Board of Education: A Wall-Mounted Computer Monitor for Your Classroom
A top teacher shares her enthusiasm for -- and tips about using -- interactive whiteboards.
Teacher Sue Holland and her beloved interactive whiteboard.
Credit: Elena Dorfman
No doubt some twisted souls will miss the occasional nerve-fraying shriek of chalk on a blackboard. For the rest of us, the growing popularity of interactive whiteboards -- often mistakenly lumped under the label "smart boards," although Smart is a specific brand name -- are one of the best things to happen to classroom technology in the last twenty years.
An interactive whiteboard is essentially just a large, touch-sensitive screen. The board is connected, via a standard USB plug, to a computer and a digital projector, which displays the computer's screen image onto the whiteboard. Software enables the computer to be controlled from the whiteboard by a hand or by special pens. Work done on the board can be saved on the computer and emailed, which, over the course of the school year, can mean a significant reduction in paper handouts.
Not surprisingly, the business world quickly took a shine to interactive whiteboards when they were introduced in 1991. Now, educators are beginning to discover what the business community is raving about.
In a July posting on Edutopia.org, elementary school teacher Susan Parker wrote that her classroom's interactive whiteboard "brings the information alive" to the students. She noted that "each lesson becomes an interactive one, and students are very motivated to learn."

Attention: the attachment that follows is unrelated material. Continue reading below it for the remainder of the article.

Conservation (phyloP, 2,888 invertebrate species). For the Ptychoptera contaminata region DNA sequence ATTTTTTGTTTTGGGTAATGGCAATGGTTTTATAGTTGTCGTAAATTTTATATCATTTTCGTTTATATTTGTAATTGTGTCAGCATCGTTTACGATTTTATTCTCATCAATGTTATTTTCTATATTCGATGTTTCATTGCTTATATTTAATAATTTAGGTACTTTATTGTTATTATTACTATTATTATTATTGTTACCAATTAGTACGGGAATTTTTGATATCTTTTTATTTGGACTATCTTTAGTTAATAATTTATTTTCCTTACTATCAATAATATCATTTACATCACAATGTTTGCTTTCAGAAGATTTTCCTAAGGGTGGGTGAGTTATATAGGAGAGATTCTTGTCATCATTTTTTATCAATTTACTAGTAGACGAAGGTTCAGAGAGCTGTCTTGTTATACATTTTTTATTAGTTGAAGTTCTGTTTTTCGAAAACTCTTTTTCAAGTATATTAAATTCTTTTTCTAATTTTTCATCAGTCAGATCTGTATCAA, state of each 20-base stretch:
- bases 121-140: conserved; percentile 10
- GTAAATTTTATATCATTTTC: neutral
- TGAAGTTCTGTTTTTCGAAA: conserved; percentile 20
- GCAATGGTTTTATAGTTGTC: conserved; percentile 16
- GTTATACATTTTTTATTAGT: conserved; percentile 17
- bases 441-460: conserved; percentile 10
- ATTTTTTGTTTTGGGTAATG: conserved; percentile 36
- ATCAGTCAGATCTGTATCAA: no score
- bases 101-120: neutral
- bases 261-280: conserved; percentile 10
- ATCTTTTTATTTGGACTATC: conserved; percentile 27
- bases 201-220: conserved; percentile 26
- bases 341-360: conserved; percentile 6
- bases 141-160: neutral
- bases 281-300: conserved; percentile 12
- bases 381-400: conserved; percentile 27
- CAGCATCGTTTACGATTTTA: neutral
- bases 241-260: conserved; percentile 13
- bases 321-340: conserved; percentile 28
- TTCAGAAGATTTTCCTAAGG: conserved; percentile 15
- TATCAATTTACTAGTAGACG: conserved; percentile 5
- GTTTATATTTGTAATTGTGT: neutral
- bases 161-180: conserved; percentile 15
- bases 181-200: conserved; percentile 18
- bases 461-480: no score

"The board is very useful to demonstrate and teach editing and rewriting," says Parker, who works in an inner city school with many bilingual students. "There are pens in different colors that allow you to write directly into the Word document you're using and save the editing marks, which is extremely helpful."
One of the board's benefits, Parker adds, is that all students can easily see the images, enabling the lesson to become an engaging group activity. "Instead of crowding around little monitors, the students take turns interacting with the computer," she says. "They also get support from each other. The teacher can use it to demonstrate, then the students can use it to practice, but without feeling like they're put on the spot." Parker uses the interactive whiteboard in class daily, often in conjunction with the Internet, she adds, "in all subjects: reading, literacy, math, writing, science, geography, and social studies."
The companies that make and install interactive whiteboards usually offer tutorials on their Web sites, or provide onsite training for a fee. But most educators agree that they're easy to learn, and simple to operate. Becoming tech savvy has rarely been this easy.
What It Requires
Time to Set Up: Installation of the whiteboard and related software is done by the manufacturer or your school's IT staff. It should take two to three hours.